‘Won’t Back Down’ gets a barely passing grade

Viola Davis and Maggie Gyllenhaal in 'Won't Back Down'
Viola Davis and Maggie Gyllenhaal in ‘Won’t Back Down’

[rating=2]Starring: Maggie Gyllenhall, Viola Davis, Oscar Issac, Holly Hunter, Rosie Perez, Emily Alyn Lind, Dante Brown, Lance Reddick and Ving Rhames
Director(s): Daniel Barnz
Writer(s): Daniel Barnz and Brin Hill

“Malia Fitzpatrick” (Lynd) is in the 2nd grade at John Adams Elementary school in Pittsburgh, and she has a problem. She can’t read very well. The fact that she has dyslexia just exacerbates the problem. So does the fact that she was forced to leave the private school she had been attending due to her mother’s financial problems. Her mother, “Jamie Fitzpatrick” (Gyllenhaal), loves her daughter very much, but she’s a single mom working two jobs just to make ends meet. Even if she wanted to help her daughter with her studies, her own education is lacking. This is evident in some of the words she seems to make up that aren’t part of the ordinary English language. But she’s willing to do anything to help her daughter, which includes going to a lottery to get her daughter into the Rosa Parks Charter School, where “Principal Thompson” (Rhames) has done an incredible job and urges the parents of the children who don’t get into his school to keep fighting.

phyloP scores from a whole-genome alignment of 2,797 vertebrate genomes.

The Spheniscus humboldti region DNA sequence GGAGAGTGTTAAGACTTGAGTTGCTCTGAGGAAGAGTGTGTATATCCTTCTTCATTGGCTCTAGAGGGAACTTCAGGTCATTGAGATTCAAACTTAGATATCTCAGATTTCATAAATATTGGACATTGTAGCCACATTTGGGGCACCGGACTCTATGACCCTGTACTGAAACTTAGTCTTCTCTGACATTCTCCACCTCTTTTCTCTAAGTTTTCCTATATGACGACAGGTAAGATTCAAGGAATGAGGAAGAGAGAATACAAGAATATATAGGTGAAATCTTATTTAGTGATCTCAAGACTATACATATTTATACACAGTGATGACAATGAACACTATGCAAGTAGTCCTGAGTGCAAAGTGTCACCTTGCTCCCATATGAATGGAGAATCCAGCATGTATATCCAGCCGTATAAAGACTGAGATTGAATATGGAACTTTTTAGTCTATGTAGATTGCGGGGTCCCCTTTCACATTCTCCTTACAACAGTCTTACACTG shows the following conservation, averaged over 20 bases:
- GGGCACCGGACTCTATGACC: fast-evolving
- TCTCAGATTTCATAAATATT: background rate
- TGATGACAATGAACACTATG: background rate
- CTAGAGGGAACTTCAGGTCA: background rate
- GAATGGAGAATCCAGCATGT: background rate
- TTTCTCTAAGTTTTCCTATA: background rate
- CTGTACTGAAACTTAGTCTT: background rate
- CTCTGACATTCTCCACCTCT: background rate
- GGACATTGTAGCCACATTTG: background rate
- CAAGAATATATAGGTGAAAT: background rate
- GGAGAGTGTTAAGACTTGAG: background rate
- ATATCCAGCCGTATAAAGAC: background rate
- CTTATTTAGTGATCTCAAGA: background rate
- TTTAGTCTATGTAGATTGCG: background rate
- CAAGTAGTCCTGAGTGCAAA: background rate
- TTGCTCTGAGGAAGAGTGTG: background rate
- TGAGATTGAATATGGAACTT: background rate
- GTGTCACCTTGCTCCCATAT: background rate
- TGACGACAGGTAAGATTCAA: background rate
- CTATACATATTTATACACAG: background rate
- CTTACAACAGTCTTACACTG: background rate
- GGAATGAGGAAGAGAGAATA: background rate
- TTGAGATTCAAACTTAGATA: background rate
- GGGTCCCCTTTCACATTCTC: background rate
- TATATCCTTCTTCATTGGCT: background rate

Read more‘Won’t Back Down’ gets a barely passing grade

‘When Billie Beat Bobby’ is a well produced, true life story with strong performances

[rating=3]Starring: Holly Hunter, Ron Silver, Matt Letscher, Bob Gunton, Jacoueline McKenzie, Elizabeth Berridge, Fred Willard
Director(s): Jane Anderson
Writer(s): Jane Anderson

Ron Silver and Holly Hunter in 'When Billie Beat Bobby'
Ron Silver and Holly Hunter in ‘When Billie Beat Bobby’

I actually wasn’t too jazzed about watching this movie. Looking at the DVD cover, and the goofy artwork and look of Holly Hunter and Ron Silver in their 70s looks was really silly. But the film actually turned out to be quite interesting, even though the ending is pretty well known — and heck, its in the darn title.

When Billie Beat Bobby isn’t about the suspense of who wins, even though I think it may have benefited had they tried a little, it’s about how this simple tennis match affects women all over the country. Sure, the match was laughed off by many as nothing more than a gimmick. A mere publicity stunt, perhaps, but at the time the idea of a woman athlete beating a male athlete really meant something. Women’s liberation was at its apex, and the aroma of “revolution” was still sweet in the air.

Read more‘When Billie Beat Bobby’ is a well produced, true life story with strong performances